After getting all of the physical parts installed, I was in the clear. Despite having done little with hardware before, I have had plenty of experience getting pre-built computers setup, so I got a Windows USB drive setup and started installing. Many progress bars, downloads, and updates later, my computer was done.

The tower fit quite nicely in the shelves next to our TV, so I got it hooked up. Since I don’t have many wireless peripherals, I connected a USB extension cord to a USB hub, then setup my wired keyboard, mouse, and Xbox controller on my coffee table.

The first game I tried was Star Wars: Squadrons, which I picked up for free on an Epic Game Store promo. I played many old Star Wars sims growing up, and a fully modern version sounded amazing to me.

On my 2012 MacBook Pro, I was used to tuning settings to find the balance of minimum viable graphics and frame rate. Just to try out the new computer, I pushed the settings up to full 4K resolution and Ultra settings. It was incredible.

I actually took this screenshot on my 1080p screen, so it was actually even better in 4K

The internet suggests that Star Wars: Squadrons isn’t the most graphically intensive game, and I presume that that empty space and boxy starships are far easier to render than human shapes and vegetation. However, I still found it a tremendously immersive and exciting experience.

I tried out a few other games, like Mass Effect: Andromeda and Disco Elysium. Ironically, when I went on a video game shopping spree, most of the other games I wanted to play weren’t actually graphically intensive. That being said, I appreciate being able to run everything smoothly anyways.

Other than games, I also used the computer was for text-to-image processing. DALL-E and StableDiffusion have been making waves in the news for creating these incredible images out of nothing, and I had to try it for myself.

Stable Diffusion with the default settings took about 16 seconds to generate each image. I admittedly was underwhelmed by the generated images. I had heard that prompt tuning is very important, but even still, we rarely got images that seemed to be what we asked for.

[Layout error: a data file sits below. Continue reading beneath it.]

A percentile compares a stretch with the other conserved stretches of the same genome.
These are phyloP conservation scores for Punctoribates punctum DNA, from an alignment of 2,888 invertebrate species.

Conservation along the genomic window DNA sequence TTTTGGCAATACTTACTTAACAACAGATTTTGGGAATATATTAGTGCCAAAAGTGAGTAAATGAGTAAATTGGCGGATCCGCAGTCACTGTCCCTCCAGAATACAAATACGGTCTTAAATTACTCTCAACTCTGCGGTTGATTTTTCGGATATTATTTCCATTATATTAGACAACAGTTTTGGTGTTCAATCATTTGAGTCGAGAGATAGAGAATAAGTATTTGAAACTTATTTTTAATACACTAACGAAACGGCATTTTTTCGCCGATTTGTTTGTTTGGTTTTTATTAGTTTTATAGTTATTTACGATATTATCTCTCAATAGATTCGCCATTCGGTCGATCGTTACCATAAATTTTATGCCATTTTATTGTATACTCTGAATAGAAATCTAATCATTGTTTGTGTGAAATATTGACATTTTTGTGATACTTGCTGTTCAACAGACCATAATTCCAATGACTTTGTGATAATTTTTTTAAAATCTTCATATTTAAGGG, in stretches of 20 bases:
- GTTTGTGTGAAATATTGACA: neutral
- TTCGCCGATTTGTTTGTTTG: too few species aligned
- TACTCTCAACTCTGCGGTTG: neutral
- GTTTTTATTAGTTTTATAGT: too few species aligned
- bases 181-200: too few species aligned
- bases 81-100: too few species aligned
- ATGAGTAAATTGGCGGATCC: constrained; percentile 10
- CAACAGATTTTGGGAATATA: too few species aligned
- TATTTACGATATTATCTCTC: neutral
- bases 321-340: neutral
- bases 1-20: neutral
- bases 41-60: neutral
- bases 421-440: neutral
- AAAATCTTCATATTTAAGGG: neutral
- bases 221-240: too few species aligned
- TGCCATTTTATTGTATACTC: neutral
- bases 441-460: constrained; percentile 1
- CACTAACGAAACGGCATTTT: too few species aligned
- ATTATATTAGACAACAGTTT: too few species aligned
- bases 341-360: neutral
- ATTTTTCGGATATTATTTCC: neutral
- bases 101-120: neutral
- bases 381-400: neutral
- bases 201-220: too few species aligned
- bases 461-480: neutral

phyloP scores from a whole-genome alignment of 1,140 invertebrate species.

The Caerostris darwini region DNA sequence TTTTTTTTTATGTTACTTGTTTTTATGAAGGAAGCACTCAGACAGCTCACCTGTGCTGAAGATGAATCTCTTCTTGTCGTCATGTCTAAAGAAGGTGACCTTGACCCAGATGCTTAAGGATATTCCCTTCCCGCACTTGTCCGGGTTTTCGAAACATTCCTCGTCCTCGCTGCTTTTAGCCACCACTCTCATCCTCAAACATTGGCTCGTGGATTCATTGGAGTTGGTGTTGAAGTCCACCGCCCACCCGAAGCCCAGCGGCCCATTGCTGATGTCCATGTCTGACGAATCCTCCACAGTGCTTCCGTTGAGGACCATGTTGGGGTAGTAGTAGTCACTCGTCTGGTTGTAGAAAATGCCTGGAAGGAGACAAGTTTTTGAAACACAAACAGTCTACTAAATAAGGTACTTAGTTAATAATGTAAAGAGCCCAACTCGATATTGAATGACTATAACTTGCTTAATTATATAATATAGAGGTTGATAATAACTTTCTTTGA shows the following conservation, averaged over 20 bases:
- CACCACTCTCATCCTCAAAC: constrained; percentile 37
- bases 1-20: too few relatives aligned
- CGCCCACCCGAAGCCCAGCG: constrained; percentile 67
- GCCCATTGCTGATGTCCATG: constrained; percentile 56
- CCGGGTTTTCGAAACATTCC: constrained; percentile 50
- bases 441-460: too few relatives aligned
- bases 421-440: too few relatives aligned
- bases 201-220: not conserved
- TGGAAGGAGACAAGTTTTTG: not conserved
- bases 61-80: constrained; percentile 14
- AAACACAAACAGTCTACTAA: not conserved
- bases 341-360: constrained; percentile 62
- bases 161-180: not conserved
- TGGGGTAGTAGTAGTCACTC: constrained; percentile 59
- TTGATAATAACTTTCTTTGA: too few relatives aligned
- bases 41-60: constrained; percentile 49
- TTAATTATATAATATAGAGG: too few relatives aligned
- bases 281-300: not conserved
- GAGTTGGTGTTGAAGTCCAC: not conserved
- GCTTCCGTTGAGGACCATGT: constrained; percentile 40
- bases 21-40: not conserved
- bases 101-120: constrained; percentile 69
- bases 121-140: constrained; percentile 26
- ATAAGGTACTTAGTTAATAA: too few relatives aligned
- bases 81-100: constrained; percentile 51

Over the holidays, I ended up not using my PC as much as I expected. There are a variety of reasons, but the main one was that I really got into Super Mario: Galaxy. That otherwise matches my experience of following good gameplay.

Final Thoughts

One major reason I avoided building a gaming PC for so long is that I knew that by building it, I would use it. And I didn’t think I should be playing more video games.

Now that I have it, I haven’t actually used it that much. It’s a major upgrade for my weekly gaming night, but other than that, I maybe find one other 1-2 hour gaming session each week. So I’m actually living the opposite case, where it might seem like a waste.

It does seem like an expensive purchase just to prove a point. Now that I can play any PC game I want, I have moved from fantasizing to actually deciding, and it turns out that there aren’t quite so many games I want to play. Video games take much more time than equivalent movies, TV shows, or books, so even with a short list, there’s still plenty stretched out over the years ahead.

And I anticipate using this computer for a long time. I made a non-gaming laptop last as my primary gaming device for a decade, and I could upgrade this PC along the way. Hopefully I do make it worthwhile.